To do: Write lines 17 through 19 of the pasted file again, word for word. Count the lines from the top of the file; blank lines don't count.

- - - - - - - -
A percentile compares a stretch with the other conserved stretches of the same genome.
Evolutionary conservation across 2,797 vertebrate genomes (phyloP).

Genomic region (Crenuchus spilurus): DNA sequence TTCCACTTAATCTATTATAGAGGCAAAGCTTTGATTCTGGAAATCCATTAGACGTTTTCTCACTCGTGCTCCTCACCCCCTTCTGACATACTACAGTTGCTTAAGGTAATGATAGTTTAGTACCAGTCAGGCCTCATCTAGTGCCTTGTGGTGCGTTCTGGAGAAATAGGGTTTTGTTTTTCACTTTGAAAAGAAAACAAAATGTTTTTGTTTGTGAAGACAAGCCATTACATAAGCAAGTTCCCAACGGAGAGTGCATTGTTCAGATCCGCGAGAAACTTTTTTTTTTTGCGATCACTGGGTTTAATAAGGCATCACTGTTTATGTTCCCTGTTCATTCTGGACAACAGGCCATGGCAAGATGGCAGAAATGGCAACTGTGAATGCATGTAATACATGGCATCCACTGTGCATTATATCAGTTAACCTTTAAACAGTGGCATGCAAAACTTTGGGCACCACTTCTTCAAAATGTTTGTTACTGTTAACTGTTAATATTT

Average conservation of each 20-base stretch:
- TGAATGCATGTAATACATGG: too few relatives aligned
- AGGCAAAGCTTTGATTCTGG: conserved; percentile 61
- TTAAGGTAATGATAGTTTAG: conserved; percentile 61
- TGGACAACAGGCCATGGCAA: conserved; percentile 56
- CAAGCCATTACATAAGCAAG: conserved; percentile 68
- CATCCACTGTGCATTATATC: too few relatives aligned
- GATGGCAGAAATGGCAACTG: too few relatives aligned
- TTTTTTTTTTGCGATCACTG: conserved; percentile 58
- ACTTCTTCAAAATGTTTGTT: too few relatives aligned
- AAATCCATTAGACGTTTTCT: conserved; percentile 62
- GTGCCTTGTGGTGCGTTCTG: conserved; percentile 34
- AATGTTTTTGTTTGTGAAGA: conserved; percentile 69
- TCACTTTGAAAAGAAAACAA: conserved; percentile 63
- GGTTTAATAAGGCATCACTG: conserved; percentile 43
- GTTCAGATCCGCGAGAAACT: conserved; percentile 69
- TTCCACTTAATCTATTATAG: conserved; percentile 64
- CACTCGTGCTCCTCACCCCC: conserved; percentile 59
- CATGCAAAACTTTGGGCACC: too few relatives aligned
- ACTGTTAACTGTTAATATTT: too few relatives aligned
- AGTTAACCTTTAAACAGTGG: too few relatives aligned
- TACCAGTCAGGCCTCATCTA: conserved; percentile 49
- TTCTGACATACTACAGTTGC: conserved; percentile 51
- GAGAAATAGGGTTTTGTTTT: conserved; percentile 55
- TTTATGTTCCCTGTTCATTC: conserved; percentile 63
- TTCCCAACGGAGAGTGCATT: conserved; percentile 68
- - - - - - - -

- TCACTTTGAAAAGAAAACAA: conserved; percentile 63
- GGTTTAATAAGGCATCACTG: conserved; percentile 43
- GTTCAGATCCGCGAGAAACT: conserved; percentile 69